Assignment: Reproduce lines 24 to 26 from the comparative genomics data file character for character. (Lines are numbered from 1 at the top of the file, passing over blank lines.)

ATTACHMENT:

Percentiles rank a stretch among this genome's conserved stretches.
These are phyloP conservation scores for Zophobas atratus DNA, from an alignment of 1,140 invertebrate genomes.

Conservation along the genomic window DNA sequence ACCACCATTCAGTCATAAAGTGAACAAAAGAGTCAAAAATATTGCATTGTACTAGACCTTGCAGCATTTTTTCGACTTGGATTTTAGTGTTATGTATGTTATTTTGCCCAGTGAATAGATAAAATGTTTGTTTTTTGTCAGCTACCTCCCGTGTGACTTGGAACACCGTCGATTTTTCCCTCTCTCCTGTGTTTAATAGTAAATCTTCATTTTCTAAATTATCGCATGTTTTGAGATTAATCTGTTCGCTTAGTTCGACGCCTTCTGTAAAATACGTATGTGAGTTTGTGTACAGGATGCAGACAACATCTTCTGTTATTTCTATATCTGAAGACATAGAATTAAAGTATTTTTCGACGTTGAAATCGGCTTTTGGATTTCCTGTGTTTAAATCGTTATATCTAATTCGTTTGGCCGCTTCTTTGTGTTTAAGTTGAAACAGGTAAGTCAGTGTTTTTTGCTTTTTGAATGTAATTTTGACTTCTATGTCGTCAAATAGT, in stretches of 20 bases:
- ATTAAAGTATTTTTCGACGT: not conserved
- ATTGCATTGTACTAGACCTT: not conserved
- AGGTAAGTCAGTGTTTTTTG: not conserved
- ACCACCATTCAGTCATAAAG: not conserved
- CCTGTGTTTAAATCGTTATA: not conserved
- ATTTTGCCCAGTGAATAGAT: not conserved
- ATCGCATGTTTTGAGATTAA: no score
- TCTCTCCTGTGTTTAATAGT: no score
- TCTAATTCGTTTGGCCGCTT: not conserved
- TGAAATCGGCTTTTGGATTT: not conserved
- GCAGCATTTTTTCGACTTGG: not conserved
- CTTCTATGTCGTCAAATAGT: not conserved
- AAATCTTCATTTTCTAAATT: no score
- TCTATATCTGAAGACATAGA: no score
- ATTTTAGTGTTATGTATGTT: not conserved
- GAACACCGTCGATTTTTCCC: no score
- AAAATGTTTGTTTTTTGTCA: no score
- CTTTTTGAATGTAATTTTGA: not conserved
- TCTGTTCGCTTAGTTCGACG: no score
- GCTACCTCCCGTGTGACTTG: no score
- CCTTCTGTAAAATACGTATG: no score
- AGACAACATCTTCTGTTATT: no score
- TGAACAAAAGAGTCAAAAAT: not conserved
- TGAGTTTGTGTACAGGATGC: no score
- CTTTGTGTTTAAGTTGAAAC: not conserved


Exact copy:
- CCTTCTGTAAAATACGTATG: no score
- AGACAACATCTTCTGTTATT: no score
- TGAACAAAAGAGTCAAAAAT: not conserved